Ask Josh Fitzpatrick: Hurricane Andrew - 20 Years Later

We’re nearing the peak of hurricane season. Typically if there’s going to be a hurricane form, it’ll be during this time of year. Not only is that the case this year but also two decades ago when one of the strongest hurricanes to hit the U.S. Meteorologist Josh Fitzpatrick takes a look back at hurricane Andrew.

During the last week of August in 1992, what started out as a weak tropical storm ended up being a major hurricane. 


Here's the path hurricane Andrew took.  It was a weak system for days out in the Atlantic and at one point it looked like it was going to totally dissipate and miss the U.S. all together.  But on August 22nd, it rapidly intensified and headed due west towards south Florida



Here's a satellite image taken as Andrew, looking like a buzz saw, made its first landfall just south of downtown Miami before 5 in the morning on august 24th. 



The winds were so strong it blew debris such as plywood and two by fours into trees as pictured below in Homestead, a southern suburb of Miami.




Most of the catastrophic damage occurred just south of the downtown area.  As the eye of Andrew tore across the southern suburbs, it tossed cars like they were toys and blew away homes as if they were made of cards or match sticks. 




Bottom line, Andrew is blamed for 65 fatalities.  It could have been much higher had it hit downtown Miami directly.  It also made a second landfall in Louisiana but in a relatively rural part of the state.  Despite that, it caused more than 26 billion dollars in damages. Its peak winds were at 175 mph which is a category 5, the strongest of all hurricanes.  However it wasn't until 2002 it was officially classified as a cat. 5.  When Andrew hit south Florida, it took out the anemometer, which measures wind speed and also knocked out the Doppler radar site in Miami.  Ten years later further research and analyses of the damage by the NationalHurricane Center decided to officially upgrade Andrew to a category 5.  That makes it only the third in U.S. history to make landfall at that strength.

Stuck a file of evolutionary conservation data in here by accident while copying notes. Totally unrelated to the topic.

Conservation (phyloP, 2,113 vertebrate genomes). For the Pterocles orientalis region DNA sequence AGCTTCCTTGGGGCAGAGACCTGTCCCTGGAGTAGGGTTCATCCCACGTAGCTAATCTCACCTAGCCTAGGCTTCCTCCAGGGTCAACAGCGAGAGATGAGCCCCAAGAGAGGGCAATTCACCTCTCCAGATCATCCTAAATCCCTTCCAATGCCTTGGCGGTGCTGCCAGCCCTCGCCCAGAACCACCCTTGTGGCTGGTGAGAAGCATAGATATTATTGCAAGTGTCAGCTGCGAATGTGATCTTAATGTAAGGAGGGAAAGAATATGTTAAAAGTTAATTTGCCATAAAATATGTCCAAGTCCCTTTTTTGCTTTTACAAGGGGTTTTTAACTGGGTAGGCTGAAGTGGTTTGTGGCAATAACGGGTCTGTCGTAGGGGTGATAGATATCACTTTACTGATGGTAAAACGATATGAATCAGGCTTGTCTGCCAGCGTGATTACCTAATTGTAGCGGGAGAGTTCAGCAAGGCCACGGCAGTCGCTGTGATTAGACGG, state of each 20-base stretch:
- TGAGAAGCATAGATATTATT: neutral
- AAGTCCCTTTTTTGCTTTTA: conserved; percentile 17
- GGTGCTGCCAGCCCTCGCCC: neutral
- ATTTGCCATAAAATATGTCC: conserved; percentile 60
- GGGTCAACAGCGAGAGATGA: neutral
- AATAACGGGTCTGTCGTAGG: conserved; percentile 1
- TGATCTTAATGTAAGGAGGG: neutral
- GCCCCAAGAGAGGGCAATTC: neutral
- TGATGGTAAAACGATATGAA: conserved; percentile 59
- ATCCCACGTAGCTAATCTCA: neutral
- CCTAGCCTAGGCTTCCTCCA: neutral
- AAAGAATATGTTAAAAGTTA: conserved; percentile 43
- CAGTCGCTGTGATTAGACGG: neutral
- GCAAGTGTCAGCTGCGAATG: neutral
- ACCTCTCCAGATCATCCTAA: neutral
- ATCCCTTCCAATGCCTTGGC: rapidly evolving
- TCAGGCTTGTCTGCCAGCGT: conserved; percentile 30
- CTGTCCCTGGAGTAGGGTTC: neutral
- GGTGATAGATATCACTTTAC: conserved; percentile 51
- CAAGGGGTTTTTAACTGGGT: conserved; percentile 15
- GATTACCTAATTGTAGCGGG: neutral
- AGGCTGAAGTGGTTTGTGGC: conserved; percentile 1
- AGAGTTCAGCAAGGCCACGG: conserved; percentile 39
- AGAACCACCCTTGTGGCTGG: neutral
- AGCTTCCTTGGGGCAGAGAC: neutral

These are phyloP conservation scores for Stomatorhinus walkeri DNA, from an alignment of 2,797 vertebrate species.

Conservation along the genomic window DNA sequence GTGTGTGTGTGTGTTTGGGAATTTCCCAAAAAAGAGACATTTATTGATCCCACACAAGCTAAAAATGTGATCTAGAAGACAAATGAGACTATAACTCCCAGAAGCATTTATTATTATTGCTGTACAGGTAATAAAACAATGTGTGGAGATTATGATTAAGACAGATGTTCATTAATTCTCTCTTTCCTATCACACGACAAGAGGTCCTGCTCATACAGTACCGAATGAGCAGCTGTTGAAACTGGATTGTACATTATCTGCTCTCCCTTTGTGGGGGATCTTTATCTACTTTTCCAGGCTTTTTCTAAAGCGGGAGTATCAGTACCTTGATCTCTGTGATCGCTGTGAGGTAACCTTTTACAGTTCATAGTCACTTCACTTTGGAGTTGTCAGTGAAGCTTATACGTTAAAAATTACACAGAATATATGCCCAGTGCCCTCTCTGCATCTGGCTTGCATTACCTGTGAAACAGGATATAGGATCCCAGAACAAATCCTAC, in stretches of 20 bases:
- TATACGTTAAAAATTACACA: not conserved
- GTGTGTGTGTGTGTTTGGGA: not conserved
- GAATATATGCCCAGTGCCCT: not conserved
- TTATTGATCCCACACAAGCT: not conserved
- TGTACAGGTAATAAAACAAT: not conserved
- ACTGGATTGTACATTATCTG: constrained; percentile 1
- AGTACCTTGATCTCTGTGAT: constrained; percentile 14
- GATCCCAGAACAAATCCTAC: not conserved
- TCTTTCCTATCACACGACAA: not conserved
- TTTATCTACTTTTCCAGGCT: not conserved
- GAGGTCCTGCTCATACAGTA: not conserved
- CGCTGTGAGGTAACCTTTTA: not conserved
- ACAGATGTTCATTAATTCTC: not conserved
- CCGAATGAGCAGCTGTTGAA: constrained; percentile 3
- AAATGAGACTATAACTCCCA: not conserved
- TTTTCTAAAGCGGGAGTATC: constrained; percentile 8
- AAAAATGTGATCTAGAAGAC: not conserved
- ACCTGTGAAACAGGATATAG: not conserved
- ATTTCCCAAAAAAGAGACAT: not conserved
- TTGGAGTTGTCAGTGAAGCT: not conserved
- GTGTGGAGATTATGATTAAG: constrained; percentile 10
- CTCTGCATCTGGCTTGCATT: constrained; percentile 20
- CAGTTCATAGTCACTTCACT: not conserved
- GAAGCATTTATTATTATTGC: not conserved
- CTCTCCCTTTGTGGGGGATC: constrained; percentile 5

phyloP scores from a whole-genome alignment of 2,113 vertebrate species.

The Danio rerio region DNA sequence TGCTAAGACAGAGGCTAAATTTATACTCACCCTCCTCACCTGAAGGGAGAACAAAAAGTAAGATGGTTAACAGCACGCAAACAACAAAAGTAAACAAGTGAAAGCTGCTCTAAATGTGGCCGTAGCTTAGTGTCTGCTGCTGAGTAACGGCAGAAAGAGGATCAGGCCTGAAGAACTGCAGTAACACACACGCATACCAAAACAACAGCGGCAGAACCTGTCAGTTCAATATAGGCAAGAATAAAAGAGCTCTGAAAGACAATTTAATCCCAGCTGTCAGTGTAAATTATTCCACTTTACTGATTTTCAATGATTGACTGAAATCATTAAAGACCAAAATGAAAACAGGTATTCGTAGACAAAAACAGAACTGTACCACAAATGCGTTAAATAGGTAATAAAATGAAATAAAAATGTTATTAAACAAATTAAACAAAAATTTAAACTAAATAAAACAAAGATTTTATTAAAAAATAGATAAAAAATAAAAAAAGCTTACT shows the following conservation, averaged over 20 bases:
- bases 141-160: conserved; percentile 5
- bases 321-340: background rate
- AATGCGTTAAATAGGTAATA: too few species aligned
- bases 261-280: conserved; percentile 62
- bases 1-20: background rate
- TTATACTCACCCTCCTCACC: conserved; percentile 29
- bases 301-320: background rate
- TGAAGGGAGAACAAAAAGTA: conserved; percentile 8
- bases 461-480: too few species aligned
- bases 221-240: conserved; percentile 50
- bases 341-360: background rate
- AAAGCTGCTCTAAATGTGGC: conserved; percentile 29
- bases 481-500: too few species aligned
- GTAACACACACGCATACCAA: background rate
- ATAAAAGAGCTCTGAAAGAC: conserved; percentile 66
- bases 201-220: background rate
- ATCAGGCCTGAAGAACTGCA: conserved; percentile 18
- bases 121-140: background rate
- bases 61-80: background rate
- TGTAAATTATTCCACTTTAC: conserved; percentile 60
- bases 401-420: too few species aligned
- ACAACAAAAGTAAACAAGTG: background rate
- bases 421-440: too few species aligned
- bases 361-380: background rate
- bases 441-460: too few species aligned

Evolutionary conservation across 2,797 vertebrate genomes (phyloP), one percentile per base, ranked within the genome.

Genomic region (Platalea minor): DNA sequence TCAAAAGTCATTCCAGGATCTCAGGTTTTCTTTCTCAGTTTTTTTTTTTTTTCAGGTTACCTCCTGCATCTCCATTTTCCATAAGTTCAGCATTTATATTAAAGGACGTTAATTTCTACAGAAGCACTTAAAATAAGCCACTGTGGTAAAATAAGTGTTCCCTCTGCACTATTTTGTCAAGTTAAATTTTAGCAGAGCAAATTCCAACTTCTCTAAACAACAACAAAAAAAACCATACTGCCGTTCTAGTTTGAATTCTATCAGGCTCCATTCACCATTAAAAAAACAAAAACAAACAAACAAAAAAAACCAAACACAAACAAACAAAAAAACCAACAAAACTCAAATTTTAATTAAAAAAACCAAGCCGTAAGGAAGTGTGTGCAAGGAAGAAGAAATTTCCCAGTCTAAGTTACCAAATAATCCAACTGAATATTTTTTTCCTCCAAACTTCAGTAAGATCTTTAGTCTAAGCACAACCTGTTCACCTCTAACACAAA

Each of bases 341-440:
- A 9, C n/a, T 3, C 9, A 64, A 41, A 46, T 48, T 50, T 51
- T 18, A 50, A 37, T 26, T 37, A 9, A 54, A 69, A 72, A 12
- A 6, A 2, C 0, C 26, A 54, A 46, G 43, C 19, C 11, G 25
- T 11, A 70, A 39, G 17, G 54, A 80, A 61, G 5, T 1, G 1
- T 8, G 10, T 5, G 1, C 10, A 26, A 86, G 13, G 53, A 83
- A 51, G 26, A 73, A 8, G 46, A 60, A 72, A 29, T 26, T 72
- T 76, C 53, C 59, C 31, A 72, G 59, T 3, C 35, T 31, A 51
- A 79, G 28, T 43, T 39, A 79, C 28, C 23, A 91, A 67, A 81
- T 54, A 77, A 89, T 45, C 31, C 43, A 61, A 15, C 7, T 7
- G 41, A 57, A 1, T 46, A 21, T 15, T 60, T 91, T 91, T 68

The 1992 tropical season was overall a quiet one.  Andrew was the first named names storm and was the worst.  It only takes one bad storm striking land to make it a very bad season! 


Andrew gave our local region some rainfall as the remnants passed.


The name Andrew was retired so there will never be another tropical system with that name.


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